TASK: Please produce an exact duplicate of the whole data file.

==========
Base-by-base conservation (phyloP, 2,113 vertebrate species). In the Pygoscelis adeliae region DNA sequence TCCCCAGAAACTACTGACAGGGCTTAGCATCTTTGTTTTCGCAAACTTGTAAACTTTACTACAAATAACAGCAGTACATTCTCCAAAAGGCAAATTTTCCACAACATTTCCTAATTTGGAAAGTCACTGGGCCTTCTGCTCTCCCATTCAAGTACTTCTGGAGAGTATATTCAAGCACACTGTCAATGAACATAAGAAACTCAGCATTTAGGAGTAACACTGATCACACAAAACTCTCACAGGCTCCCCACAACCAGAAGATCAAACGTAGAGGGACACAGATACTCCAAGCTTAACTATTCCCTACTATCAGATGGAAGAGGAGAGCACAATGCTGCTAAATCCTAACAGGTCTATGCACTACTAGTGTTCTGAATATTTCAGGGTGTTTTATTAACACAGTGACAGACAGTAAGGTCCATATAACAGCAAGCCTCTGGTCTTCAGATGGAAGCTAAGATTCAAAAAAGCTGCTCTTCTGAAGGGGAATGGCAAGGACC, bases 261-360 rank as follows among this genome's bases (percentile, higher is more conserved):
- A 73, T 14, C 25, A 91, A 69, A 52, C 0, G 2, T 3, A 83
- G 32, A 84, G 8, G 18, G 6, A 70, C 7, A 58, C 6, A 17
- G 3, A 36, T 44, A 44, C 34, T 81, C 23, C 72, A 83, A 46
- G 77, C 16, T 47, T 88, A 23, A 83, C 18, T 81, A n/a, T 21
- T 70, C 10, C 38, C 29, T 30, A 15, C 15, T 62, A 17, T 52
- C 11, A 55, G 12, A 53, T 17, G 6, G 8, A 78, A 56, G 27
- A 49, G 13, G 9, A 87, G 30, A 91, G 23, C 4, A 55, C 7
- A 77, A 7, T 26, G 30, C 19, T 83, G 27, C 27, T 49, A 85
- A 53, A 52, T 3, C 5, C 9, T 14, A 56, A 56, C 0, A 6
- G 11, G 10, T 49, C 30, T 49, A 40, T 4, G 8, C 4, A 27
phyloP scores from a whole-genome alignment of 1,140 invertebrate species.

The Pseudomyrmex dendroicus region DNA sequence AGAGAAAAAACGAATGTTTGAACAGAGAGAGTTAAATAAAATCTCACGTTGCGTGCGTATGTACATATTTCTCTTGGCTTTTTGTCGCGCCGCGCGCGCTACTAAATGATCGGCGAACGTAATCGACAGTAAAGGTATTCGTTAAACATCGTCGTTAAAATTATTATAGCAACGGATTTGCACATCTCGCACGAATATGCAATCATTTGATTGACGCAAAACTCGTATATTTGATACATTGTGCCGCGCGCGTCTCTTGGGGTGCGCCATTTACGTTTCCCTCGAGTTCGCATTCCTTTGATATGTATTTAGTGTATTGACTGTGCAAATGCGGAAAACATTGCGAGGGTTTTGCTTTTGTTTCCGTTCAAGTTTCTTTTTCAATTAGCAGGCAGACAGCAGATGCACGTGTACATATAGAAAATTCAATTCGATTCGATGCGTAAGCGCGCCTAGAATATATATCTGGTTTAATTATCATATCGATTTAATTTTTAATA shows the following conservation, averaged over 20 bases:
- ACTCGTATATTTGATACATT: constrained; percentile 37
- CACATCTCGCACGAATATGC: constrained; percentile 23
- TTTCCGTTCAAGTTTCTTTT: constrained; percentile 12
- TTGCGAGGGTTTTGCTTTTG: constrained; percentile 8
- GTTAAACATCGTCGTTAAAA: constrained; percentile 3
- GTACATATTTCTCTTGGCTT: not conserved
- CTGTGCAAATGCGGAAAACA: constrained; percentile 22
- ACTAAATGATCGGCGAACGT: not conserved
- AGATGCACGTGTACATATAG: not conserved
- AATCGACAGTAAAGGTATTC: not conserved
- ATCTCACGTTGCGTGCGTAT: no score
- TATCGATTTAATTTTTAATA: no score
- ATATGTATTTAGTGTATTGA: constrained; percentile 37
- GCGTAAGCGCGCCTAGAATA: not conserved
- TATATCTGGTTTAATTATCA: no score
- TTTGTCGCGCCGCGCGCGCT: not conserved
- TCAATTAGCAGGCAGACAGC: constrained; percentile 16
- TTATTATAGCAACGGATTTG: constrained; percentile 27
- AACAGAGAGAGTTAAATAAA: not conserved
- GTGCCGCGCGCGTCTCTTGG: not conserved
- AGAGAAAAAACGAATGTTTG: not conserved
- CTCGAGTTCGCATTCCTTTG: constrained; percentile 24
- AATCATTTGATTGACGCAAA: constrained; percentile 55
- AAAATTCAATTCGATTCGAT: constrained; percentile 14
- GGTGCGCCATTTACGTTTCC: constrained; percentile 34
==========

Base-by-base conservation (phyloP, 2,113 vertebrate species). In the Pygoscelis adeliae region DNA sequence TCCCCAGAAACTACTGACAGGGCTTAGCATCTTTGTTTTCGCAAACTTGTAAACTTTACTACAAATAACAGCAGTACATTCTCCAAAAGGCAAATTTTCCACAACATTTCCTAATTTGGAAAGTCACTGGGCCTTCTGCTCTCCCATTCAAGTACTTCTGGAGAGTATATTCAAGCACACTGTCAATGAACATAAGAAACTCAGCATTTAGGAGTAACACTGATCACACAAAACTCTCACAGGCTCCCCACAACCAGAAGATCAAACGTAGAGGGACACAGATACTCCAAGCTTAACTATTCCCTACTATCAGATGGAAGAGGAGAGCACAATGCTGCTAAATCCTAACAGGTCTATGCACTACTAGTGTTCTGAATATTTCAGGGTGTTTTATTAACACAGTGACAGACAGTAAGGTCCATATAACAGCAAGCCTCTGGTCTTCAGATGGAAGCTAAGATTCAAAAAAGCTGCTCTTCTGAAGGGGAATGGCAAGGACC, bases 261-360 rank as follows among this genome's bases (percentile, higher is more conserved):
- A 73, T 14, C 25, A 91, A 69, A 52, C 0, G 2, T 3, A 83
- G 32, A 84, G 8, G 18, G 6, A 70, C 7, A 58, C 6, A 17
- G 3, A 36, T 44, A 44, C 34, T 81, C 23, C 72, A 83, A 46
- G 77, C 16, T 47, T 88, A 23, A 83, C 18, T 81, A n/a, T 21
- T 70, C 10, C 38, C 29, T 30, A 15, C 15, T 62, A 17, T 52
- C 11, A 55, G 12, A 53, T 17, G 6, G 8, A 78, A 56, G 27
- A 49, G 13, G 9, A 87, G 30, A 91, G 23, C 4, A 55, C 7
- A 77, A 7, T 26, G 30, C 19, T 83, G 27, C 27, T 49, A 85
- A 53, A 52, T 3, C 5, C 9, T 14, A 56, A 56, C 0, A 6
- G 11, G 10, T 49, C 30, T 49, A 40, T 4, G 8, C 4, A 27
phyloP scores from a whole-genome alignment of 1,140 invertebrate species.

The Pseudomyrmex dendroicus region DNA sequence AGAGAAAAAACGAATGTTTGAACAGAGAGAGTTAAATAAAATCTCACGTTGCGTGCGTATGTACATATTTCTCTTGGCTTTTTGTCGCGCCGCGCGCGCTACTAAATGATCGGCGAACGTAATCGACAGTAAAGGTATTCGTTAAACATCGTCGTTAAAATTATTATAGCAACGGATTTGCACATCTCGCACGAATATGCAATCATTTGATTGACGCAAAACTCGTATATTTGATACATTGTGCCGCGCGCGTCTCTTGGGGTGCGCCATTTACGTTTCCCTCGAGTTCGCATTCCTTTGATATGTATTTAGTGTATTGACTGTGCAAATGCGGAAAACATTGCGAGGGTTTTGCTTTTGTTTCCGTTCAAGTTTCTTTTTCAATTAGCAGGCAGACAGCAGATGCACGTGTACATATAGAAAATTCAATTCGATTCGATGCGTAAGCGCGCCTAGAATATATATCTGGTTTAATTATCATATCGATTTAATTTTTAATA shows the following conservation, averaged over 20 bases:
- ACTCGTATATTTGATACATT: constrained; percentile 37
- CACATCTCGCACGAATATGC: constrained; percentile 23
- TTTCCGTTCAAGTTTCTTTT: constrained; percentile 12
- TTGCGAGGGTTTTGCTTTTG: constrained; percentile 8
- GTTAAACATCGTCGTTAAAA: constrained; percentile 3
- GTACATATTTCTCTTGGCTT: not conserved
- CTGTGCAAATGCGGAAAACA: constrained; percentile 22
- ACTAAATGATCGGCGAACGT: not conserved
- AGATGCACGTGTACATATAG: not conserved
- AATCGACAGTAAAGGTATTC: not conserved
- ATCTCACGTTGCGTGCGTAT: no score
- TATCGATTTAATTTTTAATA: no score
- ATATGTATTTAGTGTATTGA: constrained; percentile 37
- GCGTAAGCGCGCCTAGAATA: not conserved
- TATATCTGGTTTAATTATCA: no score
- TTTGTCGCGCCGCGCGCGCT: not conserved
- TCAATTAGCAGGCAGACAGC: constrained; percentile 16
- TTATTATAGCAACGGATTTG: constrained; percentile 27
- AACAGAGAGAGTTAAATAAA: not conserved
- GTGCCGCGCGCGTCTCTTGG: not conserved
- AGAGAAAAAACGAATGTTTG: not conserved
- CTCGAGTTCGCATTCCTTTG: constrained; percentile 24
- AATCATTTGATTGACGCAAA: constrained; percentile 55
- AAAATTCAATTCGATTCGAT: constrained; percentile 14
- GGTGCGCCATTTACGTTTCC: constrained; percentile 34